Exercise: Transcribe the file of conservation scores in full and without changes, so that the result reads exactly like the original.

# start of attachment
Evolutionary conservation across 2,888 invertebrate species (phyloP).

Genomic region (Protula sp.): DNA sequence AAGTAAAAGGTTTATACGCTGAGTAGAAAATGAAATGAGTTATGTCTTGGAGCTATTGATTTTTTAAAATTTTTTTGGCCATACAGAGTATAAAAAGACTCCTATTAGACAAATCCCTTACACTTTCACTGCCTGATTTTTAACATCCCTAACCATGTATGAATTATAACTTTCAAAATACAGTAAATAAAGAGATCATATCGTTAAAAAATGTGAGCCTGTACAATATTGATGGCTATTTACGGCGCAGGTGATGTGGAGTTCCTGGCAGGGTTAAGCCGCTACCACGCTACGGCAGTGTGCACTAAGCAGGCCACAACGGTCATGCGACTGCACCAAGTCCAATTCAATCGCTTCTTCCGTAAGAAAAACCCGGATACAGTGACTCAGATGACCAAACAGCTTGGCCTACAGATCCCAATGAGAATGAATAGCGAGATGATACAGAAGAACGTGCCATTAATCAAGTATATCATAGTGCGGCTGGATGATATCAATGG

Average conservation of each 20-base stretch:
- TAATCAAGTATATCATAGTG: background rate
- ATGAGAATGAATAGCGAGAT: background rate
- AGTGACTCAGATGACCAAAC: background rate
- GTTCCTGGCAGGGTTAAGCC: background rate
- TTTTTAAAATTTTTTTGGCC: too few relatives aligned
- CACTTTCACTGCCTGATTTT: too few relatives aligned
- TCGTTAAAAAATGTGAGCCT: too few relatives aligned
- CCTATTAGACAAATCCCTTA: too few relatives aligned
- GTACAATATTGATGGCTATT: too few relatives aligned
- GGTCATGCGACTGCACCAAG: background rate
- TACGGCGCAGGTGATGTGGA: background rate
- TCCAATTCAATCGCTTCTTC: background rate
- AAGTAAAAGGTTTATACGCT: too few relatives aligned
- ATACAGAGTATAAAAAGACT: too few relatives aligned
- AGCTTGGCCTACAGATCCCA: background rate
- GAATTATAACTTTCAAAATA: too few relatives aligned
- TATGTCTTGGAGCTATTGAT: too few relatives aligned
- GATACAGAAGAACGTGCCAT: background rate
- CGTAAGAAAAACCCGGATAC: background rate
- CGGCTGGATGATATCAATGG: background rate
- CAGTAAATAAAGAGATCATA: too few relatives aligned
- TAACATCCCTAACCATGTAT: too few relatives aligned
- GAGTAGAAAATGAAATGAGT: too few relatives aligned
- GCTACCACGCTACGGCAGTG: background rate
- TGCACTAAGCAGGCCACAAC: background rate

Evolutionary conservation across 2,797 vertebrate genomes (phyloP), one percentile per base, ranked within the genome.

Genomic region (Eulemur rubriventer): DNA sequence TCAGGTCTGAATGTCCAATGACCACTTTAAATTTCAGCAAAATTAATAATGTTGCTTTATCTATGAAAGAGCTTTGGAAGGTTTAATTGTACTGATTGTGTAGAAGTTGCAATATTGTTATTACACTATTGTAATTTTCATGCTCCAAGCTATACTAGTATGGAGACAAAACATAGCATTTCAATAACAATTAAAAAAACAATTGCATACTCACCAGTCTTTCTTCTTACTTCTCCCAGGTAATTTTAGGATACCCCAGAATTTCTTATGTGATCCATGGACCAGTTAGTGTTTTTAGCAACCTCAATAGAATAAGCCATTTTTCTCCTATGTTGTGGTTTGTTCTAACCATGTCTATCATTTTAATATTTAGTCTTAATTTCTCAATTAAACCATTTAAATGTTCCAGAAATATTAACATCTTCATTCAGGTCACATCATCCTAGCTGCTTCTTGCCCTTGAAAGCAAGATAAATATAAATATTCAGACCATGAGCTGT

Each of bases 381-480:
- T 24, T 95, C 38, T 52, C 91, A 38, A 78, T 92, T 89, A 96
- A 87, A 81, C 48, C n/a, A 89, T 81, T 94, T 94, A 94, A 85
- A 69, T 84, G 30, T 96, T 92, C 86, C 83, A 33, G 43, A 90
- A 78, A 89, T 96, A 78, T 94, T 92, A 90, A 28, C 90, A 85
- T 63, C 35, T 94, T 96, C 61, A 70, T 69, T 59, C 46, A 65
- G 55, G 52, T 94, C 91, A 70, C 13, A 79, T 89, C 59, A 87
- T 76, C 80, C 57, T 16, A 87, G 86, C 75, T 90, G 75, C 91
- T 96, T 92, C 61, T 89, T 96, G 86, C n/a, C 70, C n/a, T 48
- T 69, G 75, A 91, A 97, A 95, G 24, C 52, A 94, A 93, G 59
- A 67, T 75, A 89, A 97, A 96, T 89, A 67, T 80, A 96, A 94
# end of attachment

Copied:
Evolutionary conservation across 2,888 invertebrate species (phyloP).

Genomic region (Protula sp.): DNA sequence AAGTAAAAGGTTTATACGCTGAGTAGAAAATGAAATGAGTTATGTCTTGGAGCTATTGATTTTTTAAAATTTTTTTGGCCATACAGAGTATAAAAAGACTCCTATTAGACAAATCCCTTACACTTTCACTGCCTGATTTTTAACATCCCTAACCATGTATGAATTATAACTTTCAAAATACAGTAAATAAAGAGATCATATCGTTAAAAAATGTGAGCCTGTACAATATTGATGGCTATTTACGGCGCAGGTGATGTGGAGTTCCTGGCAGGGTTAAGCCGCTACCACGCTACGGCAGTGTGCACTAAGCAGGCCACAACGGTCATGCGACTGCACCAAGTCCAATTCAATCGCTTCTTCCGTAAGAAAAACCCGGATACAGTGACTCAGATGACCAAACAGCTTGGCCTACAGATCCCAATGAGAATGAATAGCGAGATGATACAGAAGAACGTGCCATTAATCAAGTATATCATAGTGCGGCTGGATGATATCAATGG

Average conservation of each 20-base stretch:
- TAATCAAGTATATCATAGTG: background rate
- ATGAGAATGAATAGCGAGAT: background rate
- AGTGACTCAGATGACCAAAC: background rate
- GTTCCTGGCAGGGTTAAGCC: background rate
- TTTTTAAAATTTTTTTGGCC: too few relatives aligned
- CACTTTCACTGCCTGATTTT: too few relatives aligned
- TCGTTAAAAAATGTGAGCCT: too few relatives aligned
- CCTATTAGACAAATCCCTTA: too few relatives aligned
- GTACAATATTGATGGCTATT: too few relatives aligned
- GGTCATGCGACTGCACCAAG: background rate
- TACGGCGCAGGTGATGTGGA: background rate
- TCCAATTCAATCGCTTCTTC: background rate
- AAGTAAAAGGTTTATACGCT: too few relatives aligned
- ATACAGAGTATAAAAAGACT: too few relatives aligned
- AGCTTGGCCTACAGATCCCA: background rate
- GAATTATAACTTTCAAAATA: too few relatives aligned
- TATGTCTTGGAGCTATTGAT: too few relatives aligned
- GATACAGAAGAACGTGCCAT: background rate
- CGTAAGAAAAACCCGGATAC: background rate
- CGGCTGGATGATATCAATGG: background rate
- CAGTAAATAAAGAGATCATA: too few relatives aligned
- TAACATCCCTAACCATGTAT: too few relatives aligned
- GAGTAGAAAATGAAATGAGT: too few relatives aligned
- GCTACCACGCTACGGCAGTG: background rate
- TGCACTAAGCAGGCCACAAC: background rate

Evolutionary conservation across 2,797 vertebrate genomes (phyloP), one percentile per base, ranked within the genome.

Genomic region (Eulemur rubriventer): DNA sequence TCAGGTCTGAATGTCCAATGACCACTTTAAATTTCAGCAAAATTAATAATGTTGCTTTATCTATGAAAGAGCTTTGGAAGGTTTAATTGTACTGATTGTGTAGAAGTTGCAATATTGTTATTACACTATTGTAATTTTCATGCTCCAAGCTATACTAGTATGGAGACAAAACATAGCATTTCAATAACAATTAAAAAAACAATTGCATACTCACCAGTCTTTCTTCTTACTTCTCCCAGGTAATTTTAGGATACCCCAGAATTTCTTATGTGATCCATGGACCAGTTAGTGTTTTTAGCAACCTCAATAGAATAAGCCATTTTTCTCCTATGTTGTGGTTTGTTCTAACCATGTCTATCATTTTAATATTTAGTCTTAATTTCTCAATTAAACCATTTAAATGTTCCAGAAATATTAACATCTTCATTCAGGTCACATCATCCTAGCTGCTTCTTGCCCTTGAAAGCAAGATAAATATAAATATTCAGACCATGAGCTGT

Each of bases 381-480:
- T 24, T 95, C 38, T 52, C 91, A 38, A 78, T 92, T 89, A 96
- A 87, A 81, C 48, C n/a, A 89, T 81, T 94, T 94, A 94, A 85
- A 69, T 84, G 30, T 96, T 92, C 86, C 83, A 33, G 43, A 90
- A 78, A 89, T 96, A 78, T 94, T 92, A 90, A 28, C 90, A 85
- T 63, C 35, T 94, T 96, C 61, A 70, T 69, T 59, C 46, A 65
- G 55, G 52, T 94, C 91, A 70, C 13, A 79, T 89, C 59, A 87
- T 76, C 80, C 57, T 16, A 87, G 86, C 75, T 90, G 75, C 91
- T 96, T 92, C 61, T 89, T 96, G 86, C n/a, C 70, C n/a, T 48
- T 69, G 75, A 91, A 97, A 95, G 24, C 52, A 94, A 93, G 59
- A 67, T 75, A 89, A 97, A 96, T 89, A 67, T 80, A 96, A 94